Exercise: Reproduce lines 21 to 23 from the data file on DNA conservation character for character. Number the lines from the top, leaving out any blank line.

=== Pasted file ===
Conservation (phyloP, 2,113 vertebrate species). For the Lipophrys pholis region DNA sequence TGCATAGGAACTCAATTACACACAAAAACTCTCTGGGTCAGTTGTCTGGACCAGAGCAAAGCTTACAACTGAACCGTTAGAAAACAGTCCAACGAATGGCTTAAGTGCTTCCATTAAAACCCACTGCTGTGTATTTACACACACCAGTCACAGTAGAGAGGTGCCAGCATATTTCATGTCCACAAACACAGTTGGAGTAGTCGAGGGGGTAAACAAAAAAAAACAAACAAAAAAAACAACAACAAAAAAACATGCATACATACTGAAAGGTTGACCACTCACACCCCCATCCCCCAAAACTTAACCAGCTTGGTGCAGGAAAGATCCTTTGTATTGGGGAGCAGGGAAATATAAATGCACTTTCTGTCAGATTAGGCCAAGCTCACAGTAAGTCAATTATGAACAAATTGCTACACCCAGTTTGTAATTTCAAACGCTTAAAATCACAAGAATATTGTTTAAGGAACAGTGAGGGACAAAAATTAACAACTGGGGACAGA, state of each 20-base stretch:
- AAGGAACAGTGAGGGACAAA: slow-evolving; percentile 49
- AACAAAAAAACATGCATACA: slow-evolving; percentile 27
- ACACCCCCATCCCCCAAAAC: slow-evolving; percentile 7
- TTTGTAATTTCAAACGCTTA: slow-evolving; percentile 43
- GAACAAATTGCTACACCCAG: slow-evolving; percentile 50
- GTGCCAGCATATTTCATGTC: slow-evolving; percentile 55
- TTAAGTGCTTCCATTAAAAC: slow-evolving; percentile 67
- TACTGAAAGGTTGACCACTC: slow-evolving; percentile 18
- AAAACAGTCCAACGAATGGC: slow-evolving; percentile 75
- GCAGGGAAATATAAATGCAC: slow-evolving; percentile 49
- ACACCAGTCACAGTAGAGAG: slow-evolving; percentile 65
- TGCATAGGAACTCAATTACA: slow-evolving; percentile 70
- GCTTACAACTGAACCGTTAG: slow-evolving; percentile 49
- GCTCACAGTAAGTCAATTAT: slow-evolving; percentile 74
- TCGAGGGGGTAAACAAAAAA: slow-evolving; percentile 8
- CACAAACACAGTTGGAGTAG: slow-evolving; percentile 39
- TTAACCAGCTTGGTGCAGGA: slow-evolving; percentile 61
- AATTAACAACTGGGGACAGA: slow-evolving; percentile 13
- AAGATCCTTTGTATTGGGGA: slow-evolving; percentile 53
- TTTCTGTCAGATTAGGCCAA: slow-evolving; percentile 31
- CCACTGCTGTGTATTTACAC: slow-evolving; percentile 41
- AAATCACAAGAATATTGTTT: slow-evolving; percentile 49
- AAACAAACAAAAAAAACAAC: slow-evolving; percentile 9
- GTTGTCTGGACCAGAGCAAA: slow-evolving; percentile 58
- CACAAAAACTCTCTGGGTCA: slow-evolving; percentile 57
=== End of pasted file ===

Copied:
- TTTCTGTCAGATTAGGCCAA: slow-evolving; percentile 31
- CCACTGCTGTGTATTTACAC: slow-evolving; percentile 41
- AAATCACAAGAATATTGTTT: slow-evolving; percentile 49